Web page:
You have the right to not pay union dues

Labor groups should have to convince members that their goods and services are worth the price demanded — and not just take the money and run

Edward Morrissey

Plus ça change, plus c’est la même chose. The battle between unions and state governments continued this week — just as it has for the last two years — in territory normally considered friendly for labor organizations. In the winter of 2011, Wisconsin forced an end to mandatory union contributions for state employees — and conservatives subsequently fought through two recalls, leaving in place both the public-employee union reforms and the GOP governor who forced the issue. Indiana followed suit in 2012, passing right-to-work legislation, becoming the first Rust Belt state to do so. Both state legislatures faced massive union protests, but in the end, very little electoral punishment for reforming workplaces to allow employee choice for funding union activities.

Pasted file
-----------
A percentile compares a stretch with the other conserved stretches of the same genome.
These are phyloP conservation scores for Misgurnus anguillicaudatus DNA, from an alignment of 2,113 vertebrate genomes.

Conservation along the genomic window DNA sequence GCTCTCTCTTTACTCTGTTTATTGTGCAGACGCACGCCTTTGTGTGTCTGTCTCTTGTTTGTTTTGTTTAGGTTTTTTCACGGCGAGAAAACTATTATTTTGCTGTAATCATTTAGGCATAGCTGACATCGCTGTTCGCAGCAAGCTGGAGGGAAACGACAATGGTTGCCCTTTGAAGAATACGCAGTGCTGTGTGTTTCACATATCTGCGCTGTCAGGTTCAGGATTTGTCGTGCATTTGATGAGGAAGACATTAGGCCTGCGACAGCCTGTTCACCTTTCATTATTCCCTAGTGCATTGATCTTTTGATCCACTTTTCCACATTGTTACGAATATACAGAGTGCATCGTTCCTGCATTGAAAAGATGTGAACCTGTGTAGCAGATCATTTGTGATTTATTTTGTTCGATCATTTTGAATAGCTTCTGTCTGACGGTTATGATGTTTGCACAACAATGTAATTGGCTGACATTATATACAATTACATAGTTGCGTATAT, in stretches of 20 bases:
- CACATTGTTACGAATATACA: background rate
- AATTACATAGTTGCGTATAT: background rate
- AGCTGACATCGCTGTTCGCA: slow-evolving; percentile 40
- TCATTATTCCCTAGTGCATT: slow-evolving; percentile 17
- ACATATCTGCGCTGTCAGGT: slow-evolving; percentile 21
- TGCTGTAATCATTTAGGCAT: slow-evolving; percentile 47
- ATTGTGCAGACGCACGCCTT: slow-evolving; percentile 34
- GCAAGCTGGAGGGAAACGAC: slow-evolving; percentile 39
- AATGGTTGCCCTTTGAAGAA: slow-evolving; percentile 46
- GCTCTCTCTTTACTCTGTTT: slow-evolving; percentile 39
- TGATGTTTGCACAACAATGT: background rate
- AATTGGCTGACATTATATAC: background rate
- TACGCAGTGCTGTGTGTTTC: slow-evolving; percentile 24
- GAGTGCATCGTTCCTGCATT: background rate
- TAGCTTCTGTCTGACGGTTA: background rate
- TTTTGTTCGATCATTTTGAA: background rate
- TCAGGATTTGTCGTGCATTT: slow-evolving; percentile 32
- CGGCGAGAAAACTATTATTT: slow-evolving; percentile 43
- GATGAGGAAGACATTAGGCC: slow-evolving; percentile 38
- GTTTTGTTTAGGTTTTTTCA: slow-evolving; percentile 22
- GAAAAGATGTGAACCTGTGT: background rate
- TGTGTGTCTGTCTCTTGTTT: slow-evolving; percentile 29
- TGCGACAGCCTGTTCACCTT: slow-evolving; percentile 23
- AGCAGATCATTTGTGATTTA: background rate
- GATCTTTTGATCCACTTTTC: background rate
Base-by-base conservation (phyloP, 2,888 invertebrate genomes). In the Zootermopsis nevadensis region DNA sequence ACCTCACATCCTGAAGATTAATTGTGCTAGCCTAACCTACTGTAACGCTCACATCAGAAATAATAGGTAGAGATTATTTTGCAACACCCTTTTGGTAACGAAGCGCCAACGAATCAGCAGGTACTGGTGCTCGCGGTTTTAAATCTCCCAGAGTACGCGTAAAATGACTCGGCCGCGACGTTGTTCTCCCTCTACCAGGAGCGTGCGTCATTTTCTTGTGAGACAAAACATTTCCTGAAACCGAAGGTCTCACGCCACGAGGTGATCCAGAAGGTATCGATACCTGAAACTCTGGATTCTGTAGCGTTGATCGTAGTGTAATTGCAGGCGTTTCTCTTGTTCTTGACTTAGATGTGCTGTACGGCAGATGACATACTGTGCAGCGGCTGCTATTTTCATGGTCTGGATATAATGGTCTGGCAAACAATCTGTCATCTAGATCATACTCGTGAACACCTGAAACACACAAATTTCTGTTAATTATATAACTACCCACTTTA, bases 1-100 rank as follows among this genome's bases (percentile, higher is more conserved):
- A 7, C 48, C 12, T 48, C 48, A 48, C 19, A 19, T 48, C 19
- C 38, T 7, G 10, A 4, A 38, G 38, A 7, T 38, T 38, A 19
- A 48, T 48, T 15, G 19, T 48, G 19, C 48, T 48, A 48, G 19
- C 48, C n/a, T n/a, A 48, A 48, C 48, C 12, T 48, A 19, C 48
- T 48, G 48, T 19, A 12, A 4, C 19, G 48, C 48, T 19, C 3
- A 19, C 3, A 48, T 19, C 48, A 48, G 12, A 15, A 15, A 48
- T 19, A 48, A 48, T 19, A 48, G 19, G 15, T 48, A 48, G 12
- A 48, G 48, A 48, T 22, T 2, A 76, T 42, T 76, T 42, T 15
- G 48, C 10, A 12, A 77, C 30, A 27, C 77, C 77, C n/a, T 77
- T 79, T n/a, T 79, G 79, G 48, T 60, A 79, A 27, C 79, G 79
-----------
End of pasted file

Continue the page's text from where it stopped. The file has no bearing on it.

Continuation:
That set the stage for what might have been the most unlikely battleground for the right-to-work movement: Michigan. The home of the American auto industry has a long, proud tradition of unionism. Unlike most other states, where unions mainly represent public-sector workers, the private-sector unions have remained strong in the Wolverine State, primarily in the auto industry. Their political power was demonstrated in the bailouts of General Motors and Chrysler, especially in the government intervention in the bankruptcy process for both companies, which favored the unions over senior investors. If any state could resist right-to-work legislation, it should have been Michigan and its union movement.

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